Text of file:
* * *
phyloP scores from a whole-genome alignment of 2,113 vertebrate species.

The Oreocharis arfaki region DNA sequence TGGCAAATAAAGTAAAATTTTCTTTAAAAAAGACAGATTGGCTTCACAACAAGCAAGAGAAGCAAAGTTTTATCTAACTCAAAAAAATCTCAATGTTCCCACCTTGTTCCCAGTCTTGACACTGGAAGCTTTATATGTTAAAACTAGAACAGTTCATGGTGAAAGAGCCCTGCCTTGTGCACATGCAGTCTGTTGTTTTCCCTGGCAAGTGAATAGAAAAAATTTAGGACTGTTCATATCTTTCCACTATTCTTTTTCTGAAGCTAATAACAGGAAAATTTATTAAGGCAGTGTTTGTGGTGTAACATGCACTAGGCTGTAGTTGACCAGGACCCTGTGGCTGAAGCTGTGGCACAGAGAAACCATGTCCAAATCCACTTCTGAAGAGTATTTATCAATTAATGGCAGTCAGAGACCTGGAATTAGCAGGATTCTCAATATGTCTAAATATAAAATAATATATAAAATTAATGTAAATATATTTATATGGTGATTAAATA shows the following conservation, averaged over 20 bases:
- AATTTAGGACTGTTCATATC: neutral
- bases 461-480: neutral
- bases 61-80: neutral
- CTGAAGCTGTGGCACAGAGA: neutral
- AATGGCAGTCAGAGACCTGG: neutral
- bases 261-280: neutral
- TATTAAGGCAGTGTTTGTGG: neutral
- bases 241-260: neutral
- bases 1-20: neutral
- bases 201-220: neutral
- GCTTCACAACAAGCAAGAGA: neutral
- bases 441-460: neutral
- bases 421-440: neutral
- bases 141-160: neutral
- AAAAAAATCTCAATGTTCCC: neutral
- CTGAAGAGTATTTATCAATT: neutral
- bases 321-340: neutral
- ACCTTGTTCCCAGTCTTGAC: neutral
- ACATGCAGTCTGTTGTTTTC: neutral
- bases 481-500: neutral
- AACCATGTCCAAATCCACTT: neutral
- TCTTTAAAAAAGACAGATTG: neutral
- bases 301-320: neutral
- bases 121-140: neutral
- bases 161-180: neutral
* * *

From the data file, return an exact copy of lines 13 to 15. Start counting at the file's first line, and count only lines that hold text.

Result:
- GCTTCACAACAAGCAAGAGA: neutral
- bases 441-460: neutral
- bases 421-440: neutral